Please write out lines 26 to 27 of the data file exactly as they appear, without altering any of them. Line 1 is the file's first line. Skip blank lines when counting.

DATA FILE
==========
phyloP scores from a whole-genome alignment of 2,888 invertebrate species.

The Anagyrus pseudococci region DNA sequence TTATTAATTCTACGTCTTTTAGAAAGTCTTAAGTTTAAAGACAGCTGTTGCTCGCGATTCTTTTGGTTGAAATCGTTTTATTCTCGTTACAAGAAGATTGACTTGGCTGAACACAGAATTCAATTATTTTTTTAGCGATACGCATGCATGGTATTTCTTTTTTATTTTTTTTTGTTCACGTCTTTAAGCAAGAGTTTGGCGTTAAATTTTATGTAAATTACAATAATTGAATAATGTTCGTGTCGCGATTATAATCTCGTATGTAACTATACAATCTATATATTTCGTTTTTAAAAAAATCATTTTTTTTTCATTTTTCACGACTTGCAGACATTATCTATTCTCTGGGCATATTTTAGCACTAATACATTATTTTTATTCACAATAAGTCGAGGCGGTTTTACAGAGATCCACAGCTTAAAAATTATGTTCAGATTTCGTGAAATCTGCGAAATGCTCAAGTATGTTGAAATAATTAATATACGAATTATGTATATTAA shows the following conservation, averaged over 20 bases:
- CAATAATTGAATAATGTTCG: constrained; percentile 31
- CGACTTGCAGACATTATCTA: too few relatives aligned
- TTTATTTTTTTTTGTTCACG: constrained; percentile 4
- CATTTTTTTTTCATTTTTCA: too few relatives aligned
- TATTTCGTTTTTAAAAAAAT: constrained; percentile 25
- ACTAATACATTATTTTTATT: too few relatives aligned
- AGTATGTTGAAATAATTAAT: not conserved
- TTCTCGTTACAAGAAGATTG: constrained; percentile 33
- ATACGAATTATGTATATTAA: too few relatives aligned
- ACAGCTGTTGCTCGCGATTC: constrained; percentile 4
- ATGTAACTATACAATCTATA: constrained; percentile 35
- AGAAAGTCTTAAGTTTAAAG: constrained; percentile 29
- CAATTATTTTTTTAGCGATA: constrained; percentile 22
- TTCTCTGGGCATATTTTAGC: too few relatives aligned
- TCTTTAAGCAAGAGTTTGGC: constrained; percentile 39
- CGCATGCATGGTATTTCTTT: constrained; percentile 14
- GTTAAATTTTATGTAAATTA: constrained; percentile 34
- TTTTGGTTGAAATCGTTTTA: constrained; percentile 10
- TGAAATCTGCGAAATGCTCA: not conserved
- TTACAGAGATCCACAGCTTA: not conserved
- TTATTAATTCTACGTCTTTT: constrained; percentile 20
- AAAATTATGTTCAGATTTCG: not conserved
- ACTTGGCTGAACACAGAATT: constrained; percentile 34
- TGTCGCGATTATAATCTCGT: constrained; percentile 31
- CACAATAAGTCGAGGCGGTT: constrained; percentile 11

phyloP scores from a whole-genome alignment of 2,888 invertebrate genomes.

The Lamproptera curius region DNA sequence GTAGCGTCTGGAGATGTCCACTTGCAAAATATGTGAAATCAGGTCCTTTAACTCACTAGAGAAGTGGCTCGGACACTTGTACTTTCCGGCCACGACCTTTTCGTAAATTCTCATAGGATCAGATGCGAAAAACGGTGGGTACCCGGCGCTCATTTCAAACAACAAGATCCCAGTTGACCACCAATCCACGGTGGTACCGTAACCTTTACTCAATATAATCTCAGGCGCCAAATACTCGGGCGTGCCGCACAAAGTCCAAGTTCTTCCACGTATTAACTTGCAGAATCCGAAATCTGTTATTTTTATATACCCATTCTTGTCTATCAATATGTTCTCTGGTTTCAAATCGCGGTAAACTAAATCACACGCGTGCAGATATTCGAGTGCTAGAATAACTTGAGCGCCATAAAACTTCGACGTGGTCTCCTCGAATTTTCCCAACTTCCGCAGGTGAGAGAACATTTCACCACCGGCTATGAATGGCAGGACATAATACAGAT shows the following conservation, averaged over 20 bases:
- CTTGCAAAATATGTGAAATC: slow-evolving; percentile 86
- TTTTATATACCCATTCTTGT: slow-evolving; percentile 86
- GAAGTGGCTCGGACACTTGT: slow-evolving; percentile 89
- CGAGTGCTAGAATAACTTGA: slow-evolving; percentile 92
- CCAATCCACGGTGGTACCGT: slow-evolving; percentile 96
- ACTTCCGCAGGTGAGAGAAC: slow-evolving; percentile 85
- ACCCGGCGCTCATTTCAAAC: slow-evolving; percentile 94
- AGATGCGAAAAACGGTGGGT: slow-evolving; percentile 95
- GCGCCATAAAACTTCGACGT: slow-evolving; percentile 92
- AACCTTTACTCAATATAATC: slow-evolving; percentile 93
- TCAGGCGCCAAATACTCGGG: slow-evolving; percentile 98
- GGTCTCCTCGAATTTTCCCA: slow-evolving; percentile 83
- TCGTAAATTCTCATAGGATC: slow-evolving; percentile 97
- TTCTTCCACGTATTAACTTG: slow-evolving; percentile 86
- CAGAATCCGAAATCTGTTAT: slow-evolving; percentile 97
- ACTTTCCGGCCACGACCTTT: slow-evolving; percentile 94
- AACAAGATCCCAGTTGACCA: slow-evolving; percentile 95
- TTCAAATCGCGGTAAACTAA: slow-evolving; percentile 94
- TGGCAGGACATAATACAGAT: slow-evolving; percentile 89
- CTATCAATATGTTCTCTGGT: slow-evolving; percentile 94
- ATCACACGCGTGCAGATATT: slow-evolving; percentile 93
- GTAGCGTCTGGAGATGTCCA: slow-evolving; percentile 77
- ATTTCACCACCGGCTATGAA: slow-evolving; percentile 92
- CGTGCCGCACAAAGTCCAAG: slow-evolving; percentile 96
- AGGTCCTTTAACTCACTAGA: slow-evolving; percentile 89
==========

- TGTCGCGATTATAATCTCGT: constrained; percentile 31
- CACAATAAGTCGAGGCGGTT: constrained; percentile 11